The Netflix original series You was adapted from part one of Caroline Kepnes’ best-selling novel of the same title. You is a story not like any other and it constantly challenges the readers perception of what is right and wrong. The story line challenges the concept of ‘what would you do for love’ and we quickly learn that the protagonist’s answer would simply be ‘anything’.

A charming first encounter quickly turns into something more perverse when bookstore manager Joe Goldberg takes an unusually strong liking to aspiring writer Guinevere Beck. Joe quickly falls for Beck and will stop at nothing to be a the centre of her world. Their relationship starts off as any modern-day tale does- a chance encounter followed by the odd bit of social media stalking. Even the start of their relationship feels familiar- getting takeaways, having lazy days, etc. However this clearly isn’t your average relationship.

The obsession Joe has for Beck soon turns unhealthy when he starts to feel like he knows what’s best for her and is willing to even get rid of people from her life if it meant she would be a better person for it. So on one hand we have this dark, toxic masculinity that clearly has the means for an abusive relationship but then the audience also experiences a different side to Joe. During the course of the show the creators try to harshly challenge our perception of what a murderous stalker would be like and attempt to make us invest in Joe’s character and therefore back any possible relationship with Beck. We can see a seemingly charming side which is apparent to Beck mainly by the innocent things that Joe does from her. Whether this be by saving her life on a train platform or making her pancakes in the morning just like her dad used to- Beck only sees Joe whilst he puts on this mask. For this reason, You can keep the audience on-edge as Joe completely flip-flops between his two personas.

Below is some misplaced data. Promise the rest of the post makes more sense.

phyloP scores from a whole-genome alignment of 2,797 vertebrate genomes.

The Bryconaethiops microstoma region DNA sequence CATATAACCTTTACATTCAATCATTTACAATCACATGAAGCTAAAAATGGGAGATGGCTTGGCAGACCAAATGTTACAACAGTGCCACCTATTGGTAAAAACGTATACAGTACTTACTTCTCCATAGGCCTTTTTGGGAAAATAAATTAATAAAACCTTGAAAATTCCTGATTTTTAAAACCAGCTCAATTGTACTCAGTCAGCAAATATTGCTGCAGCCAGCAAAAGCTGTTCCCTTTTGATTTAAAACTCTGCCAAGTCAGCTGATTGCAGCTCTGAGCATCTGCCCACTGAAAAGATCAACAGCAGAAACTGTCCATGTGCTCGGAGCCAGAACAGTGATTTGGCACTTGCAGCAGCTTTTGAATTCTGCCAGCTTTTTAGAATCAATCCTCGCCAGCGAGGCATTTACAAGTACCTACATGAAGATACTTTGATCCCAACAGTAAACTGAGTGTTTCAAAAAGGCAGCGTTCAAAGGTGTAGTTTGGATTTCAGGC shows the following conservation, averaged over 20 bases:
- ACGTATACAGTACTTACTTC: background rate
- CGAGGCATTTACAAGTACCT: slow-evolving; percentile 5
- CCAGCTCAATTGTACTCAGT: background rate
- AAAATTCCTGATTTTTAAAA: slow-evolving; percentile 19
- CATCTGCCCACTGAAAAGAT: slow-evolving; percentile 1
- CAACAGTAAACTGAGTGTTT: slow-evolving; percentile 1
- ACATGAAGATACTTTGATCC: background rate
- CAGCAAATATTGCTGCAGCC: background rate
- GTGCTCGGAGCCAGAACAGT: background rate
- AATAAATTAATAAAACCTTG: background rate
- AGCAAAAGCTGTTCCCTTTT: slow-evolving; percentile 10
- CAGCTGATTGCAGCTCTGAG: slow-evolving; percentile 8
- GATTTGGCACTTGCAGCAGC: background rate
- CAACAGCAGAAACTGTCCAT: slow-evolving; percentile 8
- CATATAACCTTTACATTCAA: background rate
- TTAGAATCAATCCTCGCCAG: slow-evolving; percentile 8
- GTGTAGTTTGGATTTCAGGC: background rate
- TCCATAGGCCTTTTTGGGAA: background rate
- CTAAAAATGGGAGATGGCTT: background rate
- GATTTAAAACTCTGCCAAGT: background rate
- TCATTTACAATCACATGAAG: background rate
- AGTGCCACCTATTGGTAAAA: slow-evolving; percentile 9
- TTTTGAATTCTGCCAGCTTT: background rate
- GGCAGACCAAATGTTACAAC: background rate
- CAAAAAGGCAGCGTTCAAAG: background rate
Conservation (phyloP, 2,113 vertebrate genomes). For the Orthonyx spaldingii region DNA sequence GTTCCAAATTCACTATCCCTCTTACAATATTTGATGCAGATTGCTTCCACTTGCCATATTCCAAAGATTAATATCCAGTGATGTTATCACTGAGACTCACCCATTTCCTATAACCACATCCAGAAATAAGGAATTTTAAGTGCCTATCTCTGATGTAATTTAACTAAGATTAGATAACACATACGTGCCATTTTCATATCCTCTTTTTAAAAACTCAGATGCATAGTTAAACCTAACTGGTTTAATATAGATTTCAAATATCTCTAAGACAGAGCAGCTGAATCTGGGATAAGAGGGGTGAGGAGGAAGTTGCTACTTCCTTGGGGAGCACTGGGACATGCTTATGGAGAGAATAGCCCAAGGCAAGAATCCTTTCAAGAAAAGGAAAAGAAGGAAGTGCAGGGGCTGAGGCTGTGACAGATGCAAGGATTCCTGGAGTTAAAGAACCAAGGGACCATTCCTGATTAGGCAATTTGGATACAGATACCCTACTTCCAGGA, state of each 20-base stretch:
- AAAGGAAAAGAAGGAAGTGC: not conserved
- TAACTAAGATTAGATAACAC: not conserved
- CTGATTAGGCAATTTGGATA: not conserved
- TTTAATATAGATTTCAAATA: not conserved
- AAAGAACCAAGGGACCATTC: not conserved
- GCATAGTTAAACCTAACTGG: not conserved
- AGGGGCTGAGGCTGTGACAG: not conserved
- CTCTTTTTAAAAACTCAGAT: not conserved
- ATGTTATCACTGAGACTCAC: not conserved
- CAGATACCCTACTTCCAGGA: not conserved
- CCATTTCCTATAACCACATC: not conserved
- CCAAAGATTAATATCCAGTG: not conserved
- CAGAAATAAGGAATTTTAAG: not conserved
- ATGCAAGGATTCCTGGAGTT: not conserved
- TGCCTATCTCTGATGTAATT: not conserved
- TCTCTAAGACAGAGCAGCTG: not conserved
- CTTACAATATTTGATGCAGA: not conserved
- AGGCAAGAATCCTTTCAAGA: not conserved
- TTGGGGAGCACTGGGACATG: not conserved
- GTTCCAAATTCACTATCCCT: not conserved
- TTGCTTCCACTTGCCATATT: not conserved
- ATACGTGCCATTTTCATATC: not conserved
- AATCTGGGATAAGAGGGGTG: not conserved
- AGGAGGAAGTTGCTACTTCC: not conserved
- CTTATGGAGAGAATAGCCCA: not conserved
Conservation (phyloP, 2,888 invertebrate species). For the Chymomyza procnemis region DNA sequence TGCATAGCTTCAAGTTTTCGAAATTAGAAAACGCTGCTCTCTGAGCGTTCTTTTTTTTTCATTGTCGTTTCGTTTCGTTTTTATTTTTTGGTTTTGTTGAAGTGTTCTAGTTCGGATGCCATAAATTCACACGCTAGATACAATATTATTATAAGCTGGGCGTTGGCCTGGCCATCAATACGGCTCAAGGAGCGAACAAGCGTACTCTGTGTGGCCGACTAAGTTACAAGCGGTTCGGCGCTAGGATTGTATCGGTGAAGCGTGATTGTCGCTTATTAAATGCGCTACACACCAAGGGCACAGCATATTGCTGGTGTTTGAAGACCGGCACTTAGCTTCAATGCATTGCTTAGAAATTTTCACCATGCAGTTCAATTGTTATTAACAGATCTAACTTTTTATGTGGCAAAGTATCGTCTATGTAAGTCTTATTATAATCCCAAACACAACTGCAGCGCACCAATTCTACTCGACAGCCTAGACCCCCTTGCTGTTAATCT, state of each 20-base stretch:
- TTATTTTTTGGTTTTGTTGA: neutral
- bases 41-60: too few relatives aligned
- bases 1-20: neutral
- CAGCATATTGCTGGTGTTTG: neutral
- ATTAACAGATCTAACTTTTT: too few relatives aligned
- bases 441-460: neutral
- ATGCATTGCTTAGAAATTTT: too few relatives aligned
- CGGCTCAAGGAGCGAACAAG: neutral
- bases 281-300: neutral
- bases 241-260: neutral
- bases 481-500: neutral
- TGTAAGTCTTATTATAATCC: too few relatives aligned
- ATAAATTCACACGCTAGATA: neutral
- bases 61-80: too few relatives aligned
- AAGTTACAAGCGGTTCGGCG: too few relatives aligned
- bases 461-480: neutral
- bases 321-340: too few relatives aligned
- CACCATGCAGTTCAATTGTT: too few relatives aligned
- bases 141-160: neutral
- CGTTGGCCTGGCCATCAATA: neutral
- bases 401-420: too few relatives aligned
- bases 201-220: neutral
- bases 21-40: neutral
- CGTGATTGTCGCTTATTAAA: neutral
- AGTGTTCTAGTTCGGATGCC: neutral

You pushes this idea harder through the friendship explored between him and his young neighbour, Paco whom is caught up in the middle of an abusive relationship between his mother and step-father. The show pushes the idea that his step father is a negative presence within his life which, while being undeniably true, makes the audience despise the character and tricks them into having more of a connection to Joe when he stands up to him. However, this then can have the effect of us forgetting that Joe is much more abusive than Paco’s step-father- he is just more subtle about it. But, to me, this story feels too forced and more of an attempt to try and show two sides of Joe.

The main pitfall for You, however, is Joe’s constant narration. Throughout each episode Joe narrates everyone of his subconscious thoughts and deepest desires with no real break in between them. This was possibly added in as a feature of the show which, again, tries to make Joe seem logical and even justified in his actions so that we can back him more. However, to me, this just comes across as irritating as it has always been more effective to be shown instead of told. One superb example of this is Silence of the lambs, a fantastic film that uses camera angles and scenes to display emotion and power between characters. This leaves the audience with a highly intelligent and well thought out movie that feels more like a magnum opus rather than a rushed TV show.

To summarise, You is a series that seems to be made as a replacement for series such as Gossip Girl and Pretty Little Liars. This is even more obvious when we notice that two of the main leads in the show- Pretty Little Liars’ Shay Mitchell and Gossip Girl’s Penn Badgley as Peach Salinger and Joe Goldberg. Therefore, in order to get any enjoyment out of the show whatsoever, You should be taken at face value as an easy to watch series if nothing better is on your list.


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